I am using a Netdunio-Plus board (Physically looks like Arduino but is using C# as programming language) to display current and forecast weather information. I pull the information from Weather Underground. I recently posted a similar project where an Arduino board was used to show forecast of the weather from Google Weather service. This project is fully automatic, no configuration required, and there several enhancements to the graphical display (and bug fixes).
Weather station with Netduino - [Link]
Long time ago I came across this page http://tobe.nimio.info/project/moodlamp, where Toon Beerten created a Moodlamp using a PIC16F628 µC. I remember that back then I didn’t have much knowledge on µC’s programming, so the first thing I did was to buy a Arduino board, and since that time I have been learning a lot and making many different projects with it…
Open Hardware MoodLamp - [Link]
Hey, we all LOVE the Arduino, and for my projects I make extra sure that I used the Arduino platform, so that everyone in the artist and hacker community could springboard off it for their own projects, and so that I can springboard off them. Its so universal and easy to learn! But, there are a few things THEY don’t want you to know about the Arduino…
A $3 Arduino - [Link]
chipKIT is an open source embedded development environment based on the popular Arduino platform. The major difference between the two platforms is the type of processor used in their hardware. The Arduino development boards are based on 8-bit Atmel microcontrollers which run at maximum clock speed of 16 MHz . On the other hand, the chipKIT hardware uses powerful 32-bit PIC processors running at 80 MHz clock, and thus provides improved performance over the traditional Arduino boards. I have started this new tutorial series on chipKIT, and I believe they will be helpful for beginners to start using this platform for their own embedded projects and designs. Because I am also new to the Arduino and chipKIT world, I would really appreciate your opinions, comments and suggestions regarding these tutorials.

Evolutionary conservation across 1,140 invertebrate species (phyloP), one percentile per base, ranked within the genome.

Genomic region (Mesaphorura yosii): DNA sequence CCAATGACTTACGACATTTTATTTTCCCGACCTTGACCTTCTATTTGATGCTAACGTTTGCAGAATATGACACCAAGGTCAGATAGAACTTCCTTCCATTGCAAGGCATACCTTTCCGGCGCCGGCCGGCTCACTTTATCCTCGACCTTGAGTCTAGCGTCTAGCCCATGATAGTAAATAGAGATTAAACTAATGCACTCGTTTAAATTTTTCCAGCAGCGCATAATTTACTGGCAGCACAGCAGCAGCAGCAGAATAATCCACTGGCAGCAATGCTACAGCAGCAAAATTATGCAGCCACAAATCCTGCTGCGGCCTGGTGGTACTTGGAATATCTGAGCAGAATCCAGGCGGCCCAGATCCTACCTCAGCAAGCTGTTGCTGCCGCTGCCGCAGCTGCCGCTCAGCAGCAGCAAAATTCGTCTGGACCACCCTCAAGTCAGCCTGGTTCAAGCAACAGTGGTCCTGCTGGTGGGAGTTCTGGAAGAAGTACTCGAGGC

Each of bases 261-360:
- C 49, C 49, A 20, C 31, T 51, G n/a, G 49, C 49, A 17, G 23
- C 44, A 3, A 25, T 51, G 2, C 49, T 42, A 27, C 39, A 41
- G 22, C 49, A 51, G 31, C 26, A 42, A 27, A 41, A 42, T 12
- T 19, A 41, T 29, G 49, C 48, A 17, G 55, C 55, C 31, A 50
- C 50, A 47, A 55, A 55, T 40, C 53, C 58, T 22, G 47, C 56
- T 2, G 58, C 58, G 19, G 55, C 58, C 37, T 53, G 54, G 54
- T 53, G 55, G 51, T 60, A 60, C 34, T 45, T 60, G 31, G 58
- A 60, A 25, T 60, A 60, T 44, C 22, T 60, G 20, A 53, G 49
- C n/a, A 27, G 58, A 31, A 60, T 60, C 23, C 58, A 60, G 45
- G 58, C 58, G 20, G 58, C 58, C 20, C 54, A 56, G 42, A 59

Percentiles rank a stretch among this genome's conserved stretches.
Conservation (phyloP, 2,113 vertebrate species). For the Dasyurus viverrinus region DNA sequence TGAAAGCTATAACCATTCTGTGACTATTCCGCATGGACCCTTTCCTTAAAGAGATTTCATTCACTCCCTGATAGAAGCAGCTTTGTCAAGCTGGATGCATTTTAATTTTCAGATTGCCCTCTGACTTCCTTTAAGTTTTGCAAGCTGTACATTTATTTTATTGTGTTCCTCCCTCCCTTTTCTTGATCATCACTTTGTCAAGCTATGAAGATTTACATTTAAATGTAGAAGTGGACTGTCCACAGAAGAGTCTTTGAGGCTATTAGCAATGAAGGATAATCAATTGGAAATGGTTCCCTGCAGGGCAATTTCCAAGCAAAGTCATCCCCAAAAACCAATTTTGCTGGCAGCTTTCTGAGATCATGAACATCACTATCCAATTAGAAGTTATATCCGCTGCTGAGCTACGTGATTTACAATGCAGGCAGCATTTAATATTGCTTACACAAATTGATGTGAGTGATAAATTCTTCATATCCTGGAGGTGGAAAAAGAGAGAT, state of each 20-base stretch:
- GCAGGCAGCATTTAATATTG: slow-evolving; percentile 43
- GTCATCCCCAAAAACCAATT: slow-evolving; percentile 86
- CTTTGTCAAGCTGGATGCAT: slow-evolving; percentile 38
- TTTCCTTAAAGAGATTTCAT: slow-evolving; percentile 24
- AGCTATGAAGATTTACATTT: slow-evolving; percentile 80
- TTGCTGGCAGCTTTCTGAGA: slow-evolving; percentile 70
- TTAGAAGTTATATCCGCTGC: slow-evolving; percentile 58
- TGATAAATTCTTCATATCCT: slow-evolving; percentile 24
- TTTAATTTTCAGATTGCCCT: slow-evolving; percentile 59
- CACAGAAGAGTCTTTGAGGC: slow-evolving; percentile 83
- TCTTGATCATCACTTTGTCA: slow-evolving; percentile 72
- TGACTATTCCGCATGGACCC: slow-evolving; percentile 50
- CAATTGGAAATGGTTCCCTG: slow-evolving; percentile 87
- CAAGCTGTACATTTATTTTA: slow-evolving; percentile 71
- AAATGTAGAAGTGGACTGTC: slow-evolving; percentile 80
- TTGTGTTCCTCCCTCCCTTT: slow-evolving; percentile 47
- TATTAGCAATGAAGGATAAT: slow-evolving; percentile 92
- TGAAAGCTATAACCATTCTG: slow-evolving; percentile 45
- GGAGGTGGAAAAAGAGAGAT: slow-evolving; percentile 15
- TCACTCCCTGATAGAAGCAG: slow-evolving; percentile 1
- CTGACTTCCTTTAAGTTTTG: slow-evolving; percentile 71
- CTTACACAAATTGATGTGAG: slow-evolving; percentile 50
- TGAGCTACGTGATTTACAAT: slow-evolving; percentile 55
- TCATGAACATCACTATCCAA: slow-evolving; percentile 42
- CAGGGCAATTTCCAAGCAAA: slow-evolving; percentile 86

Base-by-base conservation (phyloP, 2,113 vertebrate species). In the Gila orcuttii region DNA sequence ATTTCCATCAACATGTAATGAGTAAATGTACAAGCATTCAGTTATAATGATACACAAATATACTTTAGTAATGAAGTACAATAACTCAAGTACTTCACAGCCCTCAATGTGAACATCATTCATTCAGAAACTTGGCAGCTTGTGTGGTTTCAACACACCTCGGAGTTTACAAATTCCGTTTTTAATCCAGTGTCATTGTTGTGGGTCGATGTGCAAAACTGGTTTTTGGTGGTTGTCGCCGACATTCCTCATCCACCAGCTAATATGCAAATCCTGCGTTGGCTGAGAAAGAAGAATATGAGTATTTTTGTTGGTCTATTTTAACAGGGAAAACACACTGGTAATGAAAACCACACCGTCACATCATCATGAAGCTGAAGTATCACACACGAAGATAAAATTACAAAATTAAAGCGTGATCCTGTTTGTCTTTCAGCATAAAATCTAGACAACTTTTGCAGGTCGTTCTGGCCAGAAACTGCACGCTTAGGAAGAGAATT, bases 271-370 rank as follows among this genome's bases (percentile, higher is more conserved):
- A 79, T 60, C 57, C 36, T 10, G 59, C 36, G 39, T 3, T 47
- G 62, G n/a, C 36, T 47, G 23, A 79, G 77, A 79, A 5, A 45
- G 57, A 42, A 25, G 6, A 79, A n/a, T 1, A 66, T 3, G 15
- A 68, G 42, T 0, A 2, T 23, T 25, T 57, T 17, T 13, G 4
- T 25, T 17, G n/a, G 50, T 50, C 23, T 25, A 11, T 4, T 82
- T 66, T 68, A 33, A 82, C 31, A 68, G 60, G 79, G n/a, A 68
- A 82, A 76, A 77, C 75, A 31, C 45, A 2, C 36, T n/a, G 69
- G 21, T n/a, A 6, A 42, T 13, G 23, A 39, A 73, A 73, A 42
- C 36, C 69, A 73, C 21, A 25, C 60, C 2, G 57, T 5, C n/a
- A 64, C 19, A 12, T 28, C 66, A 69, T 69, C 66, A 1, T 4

Tutorial series on chipKIT programming and interfacing - [Link]
This project explains how to use thermistors to measure temperature, using the Arduino platform. The method shown executes quickly, using a lookup table with interpolation for greater precision. The thermistor used in this example is a
3950 NTC, 10K @ 25 Deg Celsius. [via]
Fun with Thermistors and Arduino - [Link]
ZPUino is a system-on-chip 32bit microprocessor FPGA core, that functions with a modified Arduino IDE. All the files regarding the core are open-source and downloadable from their site, and so is the modified Arduino IDE. [via]
Yes, that is true.
ZPUino 1.0 is now available for you to use and enjoy. Expect some updates on next few days – release cycles are about to change, we’re switching to release early, release often. As always, direct any questions to zpuino @ alvie.com.
ZPUino v1.0 released - [Link]
Mint-Sized Success Meter (quit smoking!) with Arduino – [via]
There comes a time in life to put childish things behind and give up nasty habits. Some, like smoking, can be damn hard without constant encouragement. It was time for me to combine my favorite hobby with my driving goal and make this: The Quit Success Meter!
Mint-Sized Success Meter (quit smoking!) with Arduino - [Link]
Measuring Battery Capacity with an Arduino. Dennis writes- – [via]
I needed a couple of AA batteries and found the display at the supermarket where they were all arrayed. Normally when I’m shopping in the supermarket, I tend to look at the price/kg or price/l when comparing similar products. In the case of the batteries, there was no such indicator. Fine, I thought, I’ll work it out myself. I grabbed a few different makes and scanned the packaging for some measure of their capacity. Nothing. Not a single one of the batteries had any indicator of how much energy they would provide. Instead, they all had terms like ‘PLUS’, ‘SUPER’, ‘ULTRA’ and of course had wildly differing prices. So, I decided that it was time for an experiment and bought one pack of every type I could find.
Measuring Battery Capacity with an Arduino - [Link]
Arduino Temperature Humidity Sensor @ PlastiBots – [via]
The projects I do tend to fall in one of two buckets – either proof-of-concept (so I can learn new stuff) or items that have some sort of functional use. The need for this project came about when my wife was prodding me about the humidity in the house and whether our humidifier was doing it’s job correctly. Most people would just go out and buy a temp / humidity sensor and be done with it. However, if you have a look around here, you will see that I don’t fit that mold. Instead, I decided to build an accurate temp / humidity sensor with a Sensiron SHT11 to read the values, a RBBB Arduino kit to process everything and an Adafruit 128×32 OLED to display the results – all wrapped up in… LEGO! Read on for more…
Arduino Temperature Humidity Sensor - [Link]